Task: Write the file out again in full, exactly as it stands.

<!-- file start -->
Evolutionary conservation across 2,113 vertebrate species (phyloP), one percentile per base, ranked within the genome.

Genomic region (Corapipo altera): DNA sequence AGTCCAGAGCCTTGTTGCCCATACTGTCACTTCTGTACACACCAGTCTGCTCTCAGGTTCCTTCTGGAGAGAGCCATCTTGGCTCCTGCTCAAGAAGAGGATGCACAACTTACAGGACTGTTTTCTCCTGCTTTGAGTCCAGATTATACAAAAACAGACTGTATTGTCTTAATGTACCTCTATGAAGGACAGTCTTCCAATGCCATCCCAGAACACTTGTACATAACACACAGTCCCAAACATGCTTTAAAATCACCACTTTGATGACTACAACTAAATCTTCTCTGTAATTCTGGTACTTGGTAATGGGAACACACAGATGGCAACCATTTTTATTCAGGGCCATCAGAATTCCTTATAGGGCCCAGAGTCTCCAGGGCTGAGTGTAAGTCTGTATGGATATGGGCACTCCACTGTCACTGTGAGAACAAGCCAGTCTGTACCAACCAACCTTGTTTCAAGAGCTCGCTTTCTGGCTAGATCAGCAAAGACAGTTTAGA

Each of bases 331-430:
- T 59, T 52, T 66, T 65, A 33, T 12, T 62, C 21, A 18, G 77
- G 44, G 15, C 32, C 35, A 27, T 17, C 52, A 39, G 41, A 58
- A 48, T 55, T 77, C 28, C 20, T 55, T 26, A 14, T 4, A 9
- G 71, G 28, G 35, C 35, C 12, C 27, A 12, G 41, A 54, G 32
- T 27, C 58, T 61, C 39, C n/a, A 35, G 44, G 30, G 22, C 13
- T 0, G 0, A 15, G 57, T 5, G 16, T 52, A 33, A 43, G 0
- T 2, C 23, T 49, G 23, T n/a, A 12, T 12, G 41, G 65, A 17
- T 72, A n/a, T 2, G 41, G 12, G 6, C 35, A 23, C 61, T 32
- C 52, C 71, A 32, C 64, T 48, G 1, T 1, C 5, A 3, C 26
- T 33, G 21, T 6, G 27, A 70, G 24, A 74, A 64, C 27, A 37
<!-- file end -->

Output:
Evolutionary conservation across 2,113 vertebrate species (phyloP), one percentile per base, ranked within the genome.

Genomic region (Corapipo altera): DNA sequence AGTCCAGAGCCTTGTTGCCCATACTGTCACTTCTGTACACACCAGTCTGCTCTCAGGTTCCTTCTGGAGAGAGCCATCTTGGCTCCTGCTCAAGAAGAGGATGCACAACTTACAGGACTGTTTTCTCCTGCTTTGAGTCCAGATTATACAAAAACAGACTGTATTGTCTTAATGTACCTCTATGAAGGACAGTCTTCCAATGCCATCCCAGAACACTTGTACATAACACACAGTCCCAAACATGCTTTAAAATCACCACTTTGATGACTACAACTAAATCTTCTCTGTAATTCTGGTACTTGGTAATGGGAACACACAGATGGCAACCATTTTTATTCAGGGCCATCAGAATTCCTTATAGGGCCCAGAGTCTCCAGGGCTGAGTGTAAGTCTGTATGGATATGGGCACTCCACTGTCACTGTGAGAACAAGCCAGTCTGTACCAACCAACCTTGTTTCAAGAGCTCGCTTTCTGGCTAGATCAGCAAAGACAGTTTAGA

Each of bases 331-430:
- T 59, T 52, T 66, T 65, A 33, T 12, T 62, C 21, A 18, G 77
- G 44, G 15, C 32, C 35, A 27, T 17, C 52, A 39, G 41, A 58
- A 48, T 55, T 77, C 28, C 20, T 55, T 26, A 14, T 4, A 9
- G 71, G 28, G 35, C 35, C 12, C 27, A 12, G 41, A 54, G 32
- T 27, C 58, T 61, C 39, C n/a, A 35, G 44, G 30, G 22, C 13
- T 0, G 0, A 15, G 57, T 5, G 16, T 52, A 33, A 43, G 0
- T 2, C 23, T 49, G 23, T n/a, A 12, T 12, G 41, G 65, A 17
- T 72, A n/a, T 2, G 41, G 12, G 6, C 35, A 23, C 61, T 32
- C 52, C 71, A 32, C 64, T 48, G 1, T 1, C 5, A 3, C 26
- T 33, G 21, T 6, G 27, A 70, G 24, A 74, A 64, C 27, A 37